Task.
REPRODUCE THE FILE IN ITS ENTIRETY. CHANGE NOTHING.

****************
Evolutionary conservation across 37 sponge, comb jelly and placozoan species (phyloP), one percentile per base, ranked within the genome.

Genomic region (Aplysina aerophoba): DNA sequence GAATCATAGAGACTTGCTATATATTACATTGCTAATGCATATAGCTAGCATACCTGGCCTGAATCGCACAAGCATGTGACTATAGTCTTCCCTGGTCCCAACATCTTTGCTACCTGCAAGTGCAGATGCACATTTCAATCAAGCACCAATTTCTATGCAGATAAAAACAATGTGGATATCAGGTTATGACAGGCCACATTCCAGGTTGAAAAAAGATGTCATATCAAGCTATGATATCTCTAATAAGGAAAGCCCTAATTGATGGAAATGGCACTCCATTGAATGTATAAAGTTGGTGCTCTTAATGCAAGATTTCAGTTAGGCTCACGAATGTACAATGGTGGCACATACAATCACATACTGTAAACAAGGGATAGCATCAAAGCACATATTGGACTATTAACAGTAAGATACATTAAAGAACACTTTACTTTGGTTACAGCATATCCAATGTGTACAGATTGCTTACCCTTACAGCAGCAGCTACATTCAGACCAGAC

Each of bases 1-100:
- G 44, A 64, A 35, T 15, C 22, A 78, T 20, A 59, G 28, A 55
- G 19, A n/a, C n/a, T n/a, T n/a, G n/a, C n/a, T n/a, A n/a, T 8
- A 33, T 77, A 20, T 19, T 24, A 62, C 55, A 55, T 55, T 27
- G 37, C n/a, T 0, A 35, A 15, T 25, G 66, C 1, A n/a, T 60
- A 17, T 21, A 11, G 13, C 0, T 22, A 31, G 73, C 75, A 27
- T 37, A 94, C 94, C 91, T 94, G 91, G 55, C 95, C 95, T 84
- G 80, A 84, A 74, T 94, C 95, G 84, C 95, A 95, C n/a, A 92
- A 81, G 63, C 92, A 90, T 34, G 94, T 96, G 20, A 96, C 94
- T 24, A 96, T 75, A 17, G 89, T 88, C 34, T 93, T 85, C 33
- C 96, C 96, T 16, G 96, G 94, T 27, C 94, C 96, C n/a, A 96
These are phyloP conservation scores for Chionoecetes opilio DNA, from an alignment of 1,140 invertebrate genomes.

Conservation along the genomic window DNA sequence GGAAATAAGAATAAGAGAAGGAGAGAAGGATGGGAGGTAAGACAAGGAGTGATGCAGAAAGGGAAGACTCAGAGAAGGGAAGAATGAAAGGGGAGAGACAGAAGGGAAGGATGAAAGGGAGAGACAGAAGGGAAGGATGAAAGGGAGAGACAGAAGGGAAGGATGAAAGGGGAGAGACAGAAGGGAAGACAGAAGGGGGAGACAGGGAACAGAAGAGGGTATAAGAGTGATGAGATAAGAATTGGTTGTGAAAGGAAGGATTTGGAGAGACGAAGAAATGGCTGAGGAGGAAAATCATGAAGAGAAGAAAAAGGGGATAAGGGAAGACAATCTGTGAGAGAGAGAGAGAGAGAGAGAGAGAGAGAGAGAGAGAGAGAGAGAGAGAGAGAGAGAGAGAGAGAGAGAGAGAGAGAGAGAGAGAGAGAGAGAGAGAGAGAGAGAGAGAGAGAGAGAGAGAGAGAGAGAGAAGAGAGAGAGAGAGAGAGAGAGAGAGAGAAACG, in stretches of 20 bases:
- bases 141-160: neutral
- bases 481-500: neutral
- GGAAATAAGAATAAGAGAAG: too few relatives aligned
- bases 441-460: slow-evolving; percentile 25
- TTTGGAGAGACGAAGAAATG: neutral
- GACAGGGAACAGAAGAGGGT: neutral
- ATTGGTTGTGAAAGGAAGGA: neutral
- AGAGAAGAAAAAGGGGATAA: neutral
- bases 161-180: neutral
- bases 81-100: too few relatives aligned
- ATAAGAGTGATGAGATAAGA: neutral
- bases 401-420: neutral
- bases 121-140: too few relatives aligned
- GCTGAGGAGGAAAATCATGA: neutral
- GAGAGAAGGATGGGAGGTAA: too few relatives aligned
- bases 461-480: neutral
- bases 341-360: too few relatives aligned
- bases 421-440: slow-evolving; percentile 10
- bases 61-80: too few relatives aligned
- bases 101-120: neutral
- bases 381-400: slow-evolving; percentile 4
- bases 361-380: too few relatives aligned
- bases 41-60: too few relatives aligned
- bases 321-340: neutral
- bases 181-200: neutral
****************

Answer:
Evolutionary conservation across 37 sponge, comb jelly and placozoan species (phyloP), one percentile per base, ranked within the genome.

Genomic region (Aplysina aerophoba): DNA sequence GAATCATAGAGACTTGCTATATATTACATTGCTAATGCATATAGCTAGCATACCTGGCCTGAATCGCACAAGCATGTGACTATAGTCTTCCCTGGTCCCAACATCTTTGCTACCTGCAAGTGCAGATGCACATTTCAATCAAGCACCAATTTCTATGCAGATAAAAACAATGTGGATATCAGGTTATGACAGGCCACATTCCAGGTTGAAAAAAGATGTCATATCAAGCTATGATATCTCTAATAAGGAAAGCCCTAATTGATGGAAATGGCACTCCATTGAATGTATAAAGTTGGTGCTCTTAATGCAAGATTTCAGTTAGGCTCACGAATGTACAATGGTGGCACATACAATCACATACTGTAAACAAGGGATAGCATCAAAGCACATATTGGACTATTAACAGTAAGATACATTAAAGAACACTTTACTTTGGTTACAGCATATCCAATGTGTACAGATTGCTTACCCTTACAGCAGCAGCTACATTCAGACCAGAC

Each of bases 1-100:
- G 44, A 64, A 35, T 15, C 22, A 78, T 20, A 59, G 28, A 55
- G 19, A n/a, C n/a, T n/a, T n/a, G n/a, C n/a, T n/a, A n/a, T 8
- A 33, T 77, A 20, T 19, T 24, A 62, C 55, A 55, T 55, T 27
- G 37, C n/a, T 0, A 35, A 15, T 25, G 66, C 1, A n/a, T 60
- A 17, T 21, A 11, G 13, C 0, T 22, A 31, G 73, C 75, A 27
- T 37, A 94, C 94, C 91, T 94, G 91, G 55, C 95, C 95, T 84
- G 80, A 84, A 74, T 94, C 95, G 84, C 95, A 95, C n/a, A 92
- A 81, G 63, C 92, A 90, T 34, G 94, T 96, G 20, A 96, C 94
- T 24, A 96, T 75, A 17, G 89, T 88, C 34, T 93, T 85, C 33
- C 96, C 96, T 16, G 96, G 94, T 27, C 94, C 96, C n/a, A 96
These are phyloP conservation scores for Chionoecetes opilio DNA, from an alignment of 1,140 invertebrate genomes.

Conservation along the genomic window DNA sequence GGAAATAAGAATAAGAGAAGGAGAGAAGGATGGGAGGTAAGACAAGGAGTGATGCAGAAAGGGAAGACTCAGAGAAGGGAAGAATGAAAGGGGAGAGACAGAAGGGAAGGATGAAAGGGAGAGACAGAAGGGAAGGATGAAAGGGAGAGACAGAAGGGAAGGATGAAAGGGGAGAGACAGAAGGGAAGACAGAAGGGGGAGACAGGGAACAGAAGAGGGTATAAGAGTGATGAGATAAGAATTGGTTGTGAAAGGAAGGATTTGGAGAGACGAAGAAATGGCTGAGGAGGAAAATCATGAAGAGAAGAAAAAGGGGATAAGGGAAGACAATCTGTGAGAGAGAGAGAGAGAGAGAGAGAGAGAGAGAGAGAGAGAGAGAGAGAGAGAGAGAGAGAGAGAGAGAGAGAGAGAGAGAGAGAGAGAGAGAGAGAGAGAGAGAGAGAGAGAGAGAGAGAGAGAGAGAGAGAAGAGAGAGAGAGAGAGAGAGAGAGAGAGAAACG, in stretches of 20 bases:
- bases 141-160: neutral
- bases 481-500: neutral
- GGAAATAAGAATAAGAGAAG: too few relatives aligned
- bases 441-460: slow-evolving; percentile 25
- TTTGGAGAGACGAAGAAATG: neutral
- GACAGGGAACAGAAGAGGGT: neutral
- ATTGGTTGTGAAAGGAAGGA: neutral
- AGAGAAGAAAAAGGGGATAA: neutral
- bases 161-180: neutral
- bases 81-100: too few relatives aligned
- ATAAGAGTGATGAGATAAGA: neutral
- bases 401-420: neutral
- bases 121-140: too few relatives aligned
- GCTGAGGAGGAAAATCATGA: neutral
- GAGAGAAGGATGGGAGGTAA: too few relatives aligned
- bases 461-480: neutral
- bases 341-360: too few relatives aligned
- bases 421-440: slow-evolving; percentile 10
- bases 61-80: too few relatives aligned
- bases 101-120: neutral
- bases 381-400: slow-evolving; percentile 4
- bases 361-380: too few relatives aligned
- bases 41-60: too few relatives aligned
- bases 321-340: neutral
- bases 181-200: neutral